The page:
space
space
head
head head head
Home Contact RSS Feed
COMICS   •   MOVIES   •   MUSIC   •   TELEVISION   •   GAMES   •   BOOKS
10 Real Places From Scifi Adventure Tale ‘The Astounding, the Amazing, and the Unknown’
space
The Geeks of Doom   |  @   |  
space

Guest Blog: Author Paul Malmont

By Paul Malmont

The Astounding, the Amazing, and the Unknown, my new novel, is what I like to call faction — a hybrid of fact and fiction. A fact: Thanks to editor John W. Campbell, golden age science fiction writers Robert Heinlein, Isaac Asimov, and L. Sprague de Camp were hired by the Navy to work on military research at the Philadelphia Naval Yard during World War II. A fact: L. Ron Hubbard was a pulp science fiction writer, a friend of Heinlein’s, and was court martialed for, well, basically incompetency during the war — yet he always claimed he was off on super-secret missions in the Pacific. A fact: Nikola Tesla built a strange communication tower at Wardenclyffe, Long Island. A fact: a legend has grown up since the 1960s that experiments in Philadelphia may have led to a ship being transported from the harbor, to Virginia, and back again. A fact: a spring-fed river appears under the Empire State Building and runs underground to Washington Square. Somewhere beyond those facts, my fiction begins.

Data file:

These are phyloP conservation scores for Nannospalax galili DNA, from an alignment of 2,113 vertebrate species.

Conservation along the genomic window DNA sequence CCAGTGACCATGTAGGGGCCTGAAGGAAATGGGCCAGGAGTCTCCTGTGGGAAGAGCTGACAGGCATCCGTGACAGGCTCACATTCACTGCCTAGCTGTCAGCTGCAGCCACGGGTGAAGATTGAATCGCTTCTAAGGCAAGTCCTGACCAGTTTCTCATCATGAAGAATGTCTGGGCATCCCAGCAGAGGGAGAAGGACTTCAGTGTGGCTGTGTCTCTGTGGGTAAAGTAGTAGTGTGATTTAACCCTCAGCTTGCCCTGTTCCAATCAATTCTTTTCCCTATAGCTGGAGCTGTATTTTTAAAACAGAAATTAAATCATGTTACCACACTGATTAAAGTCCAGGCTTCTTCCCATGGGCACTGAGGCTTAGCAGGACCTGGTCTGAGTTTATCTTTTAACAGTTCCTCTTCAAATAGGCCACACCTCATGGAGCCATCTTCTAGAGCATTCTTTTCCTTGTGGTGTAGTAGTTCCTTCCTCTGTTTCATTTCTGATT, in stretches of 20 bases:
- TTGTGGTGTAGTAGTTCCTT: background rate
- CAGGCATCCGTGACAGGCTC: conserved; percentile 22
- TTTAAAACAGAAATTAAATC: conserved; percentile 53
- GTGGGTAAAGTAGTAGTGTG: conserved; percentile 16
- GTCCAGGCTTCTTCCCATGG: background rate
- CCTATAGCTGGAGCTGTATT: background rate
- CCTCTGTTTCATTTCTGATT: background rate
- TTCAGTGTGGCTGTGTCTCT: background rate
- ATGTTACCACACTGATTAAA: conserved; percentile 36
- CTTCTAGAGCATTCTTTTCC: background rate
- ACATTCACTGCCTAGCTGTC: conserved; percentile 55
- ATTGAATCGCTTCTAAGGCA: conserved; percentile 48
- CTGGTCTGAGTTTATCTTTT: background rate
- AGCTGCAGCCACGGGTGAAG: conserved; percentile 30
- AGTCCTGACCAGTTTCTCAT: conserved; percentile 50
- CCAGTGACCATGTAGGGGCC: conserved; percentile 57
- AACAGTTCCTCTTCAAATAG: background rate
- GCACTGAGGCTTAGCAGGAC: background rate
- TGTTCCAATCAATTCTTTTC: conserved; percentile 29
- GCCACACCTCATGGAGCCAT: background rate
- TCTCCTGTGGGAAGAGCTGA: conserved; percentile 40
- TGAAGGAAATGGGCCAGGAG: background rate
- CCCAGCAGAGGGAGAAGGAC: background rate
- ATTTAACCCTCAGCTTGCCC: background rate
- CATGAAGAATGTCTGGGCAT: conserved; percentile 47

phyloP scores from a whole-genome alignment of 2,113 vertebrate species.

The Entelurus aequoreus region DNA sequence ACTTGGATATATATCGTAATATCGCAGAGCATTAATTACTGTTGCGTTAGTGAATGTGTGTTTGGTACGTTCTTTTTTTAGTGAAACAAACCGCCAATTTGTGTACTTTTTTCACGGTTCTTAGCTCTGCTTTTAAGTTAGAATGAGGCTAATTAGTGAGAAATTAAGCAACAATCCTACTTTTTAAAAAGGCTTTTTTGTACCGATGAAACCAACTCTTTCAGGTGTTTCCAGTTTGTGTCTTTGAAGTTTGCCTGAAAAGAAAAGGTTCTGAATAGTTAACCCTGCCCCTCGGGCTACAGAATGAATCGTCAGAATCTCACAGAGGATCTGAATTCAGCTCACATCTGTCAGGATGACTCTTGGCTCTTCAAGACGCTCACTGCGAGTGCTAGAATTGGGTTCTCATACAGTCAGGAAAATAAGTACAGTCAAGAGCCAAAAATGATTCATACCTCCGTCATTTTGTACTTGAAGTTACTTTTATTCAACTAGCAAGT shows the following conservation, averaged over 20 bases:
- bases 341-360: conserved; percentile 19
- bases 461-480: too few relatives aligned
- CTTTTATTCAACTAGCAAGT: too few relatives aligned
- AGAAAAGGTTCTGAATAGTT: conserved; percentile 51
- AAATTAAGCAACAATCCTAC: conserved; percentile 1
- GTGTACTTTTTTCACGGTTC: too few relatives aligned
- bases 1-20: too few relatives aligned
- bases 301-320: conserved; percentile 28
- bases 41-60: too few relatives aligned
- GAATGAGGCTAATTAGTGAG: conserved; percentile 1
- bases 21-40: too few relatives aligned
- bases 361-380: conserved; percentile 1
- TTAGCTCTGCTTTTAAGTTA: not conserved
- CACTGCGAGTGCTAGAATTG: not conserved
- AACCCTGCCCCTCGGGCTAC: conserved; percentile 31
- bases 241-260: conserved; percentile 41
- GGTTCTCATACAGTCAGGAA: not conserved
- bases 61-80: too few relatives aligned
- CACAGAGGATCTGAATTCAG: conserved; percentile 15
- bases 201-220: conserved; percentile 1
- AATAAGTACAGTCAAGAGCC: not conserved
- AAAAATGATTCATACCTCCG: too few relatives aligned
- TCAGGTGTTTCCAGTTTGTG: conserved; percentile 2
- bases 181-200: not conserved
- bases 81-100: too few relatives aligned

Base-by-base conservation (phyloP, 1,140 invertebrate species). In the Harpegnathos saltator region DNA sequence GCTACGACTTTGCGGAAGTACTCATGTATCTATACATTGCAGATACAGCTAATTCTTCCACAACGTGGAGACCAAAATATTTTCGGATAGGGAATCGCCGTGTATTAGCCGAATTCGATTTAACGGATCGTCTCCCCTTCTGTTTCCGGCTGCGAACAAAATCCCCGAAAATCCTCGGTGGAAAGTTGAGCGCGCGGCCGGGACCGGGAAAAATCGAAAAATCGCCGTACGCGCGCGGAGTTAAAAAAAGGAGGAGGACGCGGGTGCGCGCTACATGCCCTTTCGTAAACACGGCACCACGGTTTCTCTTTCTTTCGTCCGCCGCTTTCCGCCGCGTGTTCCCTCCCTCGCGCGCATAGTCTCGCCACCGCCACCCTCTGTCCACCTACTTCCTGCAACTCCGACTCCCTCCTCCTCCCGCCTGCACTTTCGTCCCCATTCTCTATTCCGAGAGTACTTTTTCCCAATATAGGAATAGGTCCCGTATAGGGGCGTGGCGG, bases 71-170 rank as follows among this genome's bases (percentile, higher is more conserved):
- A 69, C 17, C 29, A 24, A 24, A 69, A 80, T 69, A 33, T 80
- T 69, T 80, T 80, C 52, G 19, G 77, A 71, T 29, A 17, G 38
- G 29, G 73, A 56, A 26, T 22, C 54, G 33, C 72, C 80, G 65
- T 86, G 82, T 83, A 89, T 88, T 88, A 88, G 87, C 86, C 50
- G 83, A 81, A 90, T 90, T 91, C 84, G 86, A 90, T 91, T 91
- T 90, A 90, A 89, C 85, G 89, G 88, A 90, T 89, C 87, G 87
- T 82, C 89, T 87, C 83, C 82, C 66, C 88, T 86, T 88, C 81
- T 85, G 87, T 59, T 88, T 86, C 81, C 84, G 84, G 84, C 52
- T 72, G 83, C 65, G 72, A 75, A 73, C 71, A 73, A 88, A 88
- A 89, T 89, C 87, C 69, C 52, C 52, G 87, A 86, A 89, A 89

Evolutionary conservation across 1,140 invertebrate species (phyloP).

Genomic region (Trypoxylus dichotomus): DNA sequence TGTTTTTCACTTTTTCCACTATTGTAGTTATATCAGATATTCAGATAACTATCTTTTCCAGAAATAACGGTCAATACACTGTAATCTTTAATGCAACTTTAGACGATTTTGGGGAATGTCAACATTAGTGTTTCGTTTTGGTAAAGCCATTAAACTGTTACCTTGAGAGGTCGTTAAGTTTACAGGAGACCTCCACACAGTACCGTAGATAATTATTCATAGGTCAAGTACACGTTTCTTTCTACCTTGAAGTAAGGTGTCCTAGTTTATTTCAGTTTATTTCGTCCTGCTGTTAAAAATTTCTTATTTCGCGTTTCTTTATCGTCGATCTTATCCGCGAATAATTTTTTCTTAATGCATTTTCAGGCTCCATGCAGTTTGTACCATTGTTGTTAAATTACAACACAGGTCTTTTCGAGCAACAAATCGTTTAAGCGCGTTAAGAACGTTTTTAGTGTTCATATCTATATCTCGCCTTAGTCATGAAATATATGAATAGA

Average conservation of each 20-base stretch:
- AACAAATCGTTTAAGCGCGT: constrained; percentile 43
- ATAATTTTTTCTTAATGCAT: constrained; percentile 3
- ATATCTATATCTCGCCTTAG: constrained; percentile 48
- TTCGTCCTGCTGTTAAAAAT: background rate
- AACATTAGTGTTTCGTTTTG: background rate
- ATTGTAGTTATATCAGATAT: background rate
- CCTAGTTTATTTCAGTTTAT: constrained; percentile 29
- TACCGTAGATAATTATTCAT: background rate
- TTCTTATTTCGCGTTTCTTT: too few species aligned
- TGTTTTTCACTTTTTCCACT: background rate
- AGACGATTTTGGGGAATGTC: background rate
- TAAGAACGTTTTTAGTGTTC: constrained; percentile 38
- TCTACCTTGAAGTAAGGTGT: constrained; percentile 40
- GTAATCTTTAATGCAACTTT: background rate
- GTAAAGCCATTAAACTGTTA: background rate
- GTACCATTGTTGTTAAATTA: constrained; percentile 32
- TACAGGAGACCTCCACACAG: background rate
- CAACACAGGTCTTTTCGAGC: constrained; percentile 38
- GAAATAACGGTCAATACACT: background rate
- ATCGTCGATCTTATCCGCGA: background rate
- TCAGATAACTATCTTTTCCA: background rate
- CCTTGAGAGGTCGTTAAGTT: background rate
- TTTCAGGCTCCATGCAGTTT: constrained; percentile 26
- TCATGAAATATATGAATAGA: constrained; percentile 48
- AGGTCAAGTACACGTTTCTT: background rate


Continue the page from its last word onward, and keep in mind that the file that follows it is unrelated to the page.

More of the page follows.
I do a tremendous amount of research preparing for my novels. I have a responsibility to the real lives of the people I’m turning into characters; to plausibly connect what we know about their lives with what we don’t. One thing I really like to do, whenever possible, is visit the locations I’m writing about. Two things that I write about often in describing a locale are smells and sounds — two things that I don’t have to imagine if I visit a place. So, I thought for this Geeks of Doom guest blog post that I’d share some of the real world settings I visited and photographed (and one I visited but didn’t photograph and had to borrow photos from).

1. The Street & Smith Building15th and 7th AveThe Street and Smith Building

I walked past this building for a dozen years, and admired it, before I learned that it had been the center of the pulp universe. John Campbell worked here. Doc Savage and The Shadow were born here. Astounding and Unknown things happened here. Then, one day, it all ended.

2. WardenclyffeShoreham, Long IslandWardenclyffe

In the middle of an average suburban neighborhood is a fenced-in area. Beyond the fence is all that remains of Nikola Tesla’s vision for providing world communications. Or free energy. Or a weapon.

This building was designed by the great gilded age architect, Stanford White.

3. The Gibson Family MansionGermantown, PhiladelphiaThe Gibson Family Mansion

Walter Gibson, magician, and creator of The Shadow (and Astounding cast member) grew up in the biggest house in this neighborhood. Biggest, by far!

No wonder he had such a gothic imagination.

4. The Asimov ResidencePhiladelphiaThe Asimov Residence